In UK, Development Key to Promoting National Security

U.K. Prime Minister David Cameron. Photo by: U.K. Home Office / CC BY U.K. Home OfficeCC BY

The U.K. government’s new national security strategy goes beyond military efforts to counter threats of instability. It also recognizes the contribution of British development projects in promoting national security.

Adopting a “whole of government” approach, the strategy states that the British government “will tackle the causes of instability overseas in order to prevent risks from manifesting themselves in the UK, while being prepared to deal with them if they occur.”

“We will use all the instruments of national power to prevent conflict and avert threats beyond our shores: our Embassies and High Commissions worldwide, our international development programme, our intelligence services, our defence diplomacy and our cultural assets,” according to the strategy, which is due to be unveiled today (Oct. 19) by U.K. Prime Minister Cameron.

The strategy espouses two complementary strategic objectives - ensuring domestic resilience and shaping a stable world.

To achieve the second objective, the U.K. will use all its “instruments of power and influence” to tackle potential risks overseas including promoting development cooperation.

“[W]e will build alliances that make hostile acts against us more risky to their perpetrators … we will promote development and combat poverty to reduce the causes of potential hostility. In many cases, we aim to tackle problems at root overseas, to reduce the likelihood of risks turning into actual attacks on us at home,” according to the strategy.  

Apart from terrorism, international military crisis and other hostile attacks, the strategy names natural disasters and pandemics as potential threats to U.K.’s national security.

More UK Aid for Conflict-ravaged Nations

The U.K. will double its development aid for conflict-afflicted countries, Cameron is set to announce today as he unveils the new security strategy.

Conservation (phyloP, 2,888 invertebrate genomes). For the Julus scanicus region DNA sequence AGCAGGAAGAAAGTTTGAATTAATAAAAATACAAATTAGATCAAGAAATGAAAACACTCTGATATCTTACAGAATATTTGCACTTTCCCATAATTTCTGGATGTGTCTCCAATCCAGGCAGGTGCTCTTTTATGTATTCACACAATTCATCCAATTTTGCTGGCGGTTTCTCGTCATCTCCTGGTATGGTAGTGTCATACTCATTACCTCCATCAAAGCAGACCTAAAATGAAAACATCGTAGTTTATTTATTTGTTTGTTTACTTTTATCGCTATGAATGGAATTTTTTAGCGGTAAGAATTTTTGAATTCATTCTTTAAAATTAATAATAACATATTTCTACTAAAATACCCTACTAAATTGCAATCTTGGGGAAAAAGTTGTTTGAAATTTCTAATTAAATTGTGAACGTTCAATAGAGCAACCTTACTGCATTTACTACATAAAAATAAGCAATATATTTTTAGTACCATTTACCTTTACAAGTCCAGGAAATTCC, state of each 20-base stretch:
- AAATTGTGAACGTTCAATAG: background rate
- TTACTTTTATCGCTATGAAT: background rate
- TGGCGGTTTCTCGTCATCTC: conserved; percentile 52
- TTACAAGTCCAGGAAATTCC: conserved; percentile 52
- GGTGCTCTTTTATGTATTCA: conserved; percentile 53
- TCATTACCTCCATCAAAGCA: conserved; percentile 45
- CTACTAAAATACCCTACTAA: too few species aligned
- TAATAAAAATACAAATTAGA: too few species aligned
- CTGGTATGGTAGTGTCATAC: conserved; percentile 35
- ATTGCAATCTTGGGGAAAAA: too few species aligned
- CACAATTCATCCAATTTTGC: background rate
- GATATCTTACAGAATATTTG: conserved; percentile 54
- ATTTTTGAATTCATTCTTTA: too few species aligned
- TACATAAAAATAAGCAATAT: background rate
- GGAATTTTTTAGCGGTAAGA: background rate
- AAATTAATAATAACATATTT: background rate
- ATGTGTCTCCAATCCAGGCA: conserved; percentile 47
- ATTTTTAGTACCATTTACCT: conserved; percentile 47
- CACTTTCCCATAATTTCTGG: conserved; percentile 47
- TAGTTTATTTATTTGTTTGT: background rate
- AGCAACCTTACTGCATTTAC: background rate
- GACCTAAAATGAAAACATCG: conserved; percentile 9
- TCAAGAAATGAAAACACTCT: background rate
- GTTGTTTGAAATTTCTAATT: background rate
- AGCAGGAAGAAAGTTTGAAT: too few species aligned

The announcement will put aid at the heart of the U.K.’s efforts to tackle national security threats, the Financial Times has noted.

Meanwhile, a leading non-governmental organization in the the U.K. has warned that such move would put more humanitarian aid workers at risk.

The defense and security review findings that U.K. Prime Minister David Cameron is set to discuss are expected to focus on the government’s plans to reconfigure its armed forces in a more strategic sense.

“However, the overhaul of the department for international development’s (DfID) £5.3bn [USD8.4 billion] budget will also be one of the key announcements,” the Financial Times reports. “Mr Cameron will say Britain currently spends £2bn relieving poverty in nations plagued by conflict, such as Pakistan, Yemen and Somalia. This will be doubled to £4bn by 2015.”

Oxfam GB has criticized the U.K. government’s plan, saying it could spell heightened security risks for humanitarian aid workers, the Independent reports.

Barbara Stocking, head of the organization, explained that increased integration between defense, aid and the Foreign Office could cause even more security problems.

“There’s one thing about having a coherent policy in Whitehall, which we would absolutely agree with,” Stocking said as quoted by the Independent. “Delivering it on the ground in a way that looks like it really is the British Government’s drive really does put people like us at risk.”

Rizza Leonzon contributed to this report.

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    Ivy Mungcal

    As senior staff writer, Ivy Mungcal contributes to several Devex publications. Her focus is on breaking news, and in particular on global aid reform and trends in the United States, Europe, the Caribbean and the Americas. Before joining Devex in 2009, Ivy produced specialized content for U.S. and U.K.-based business websites.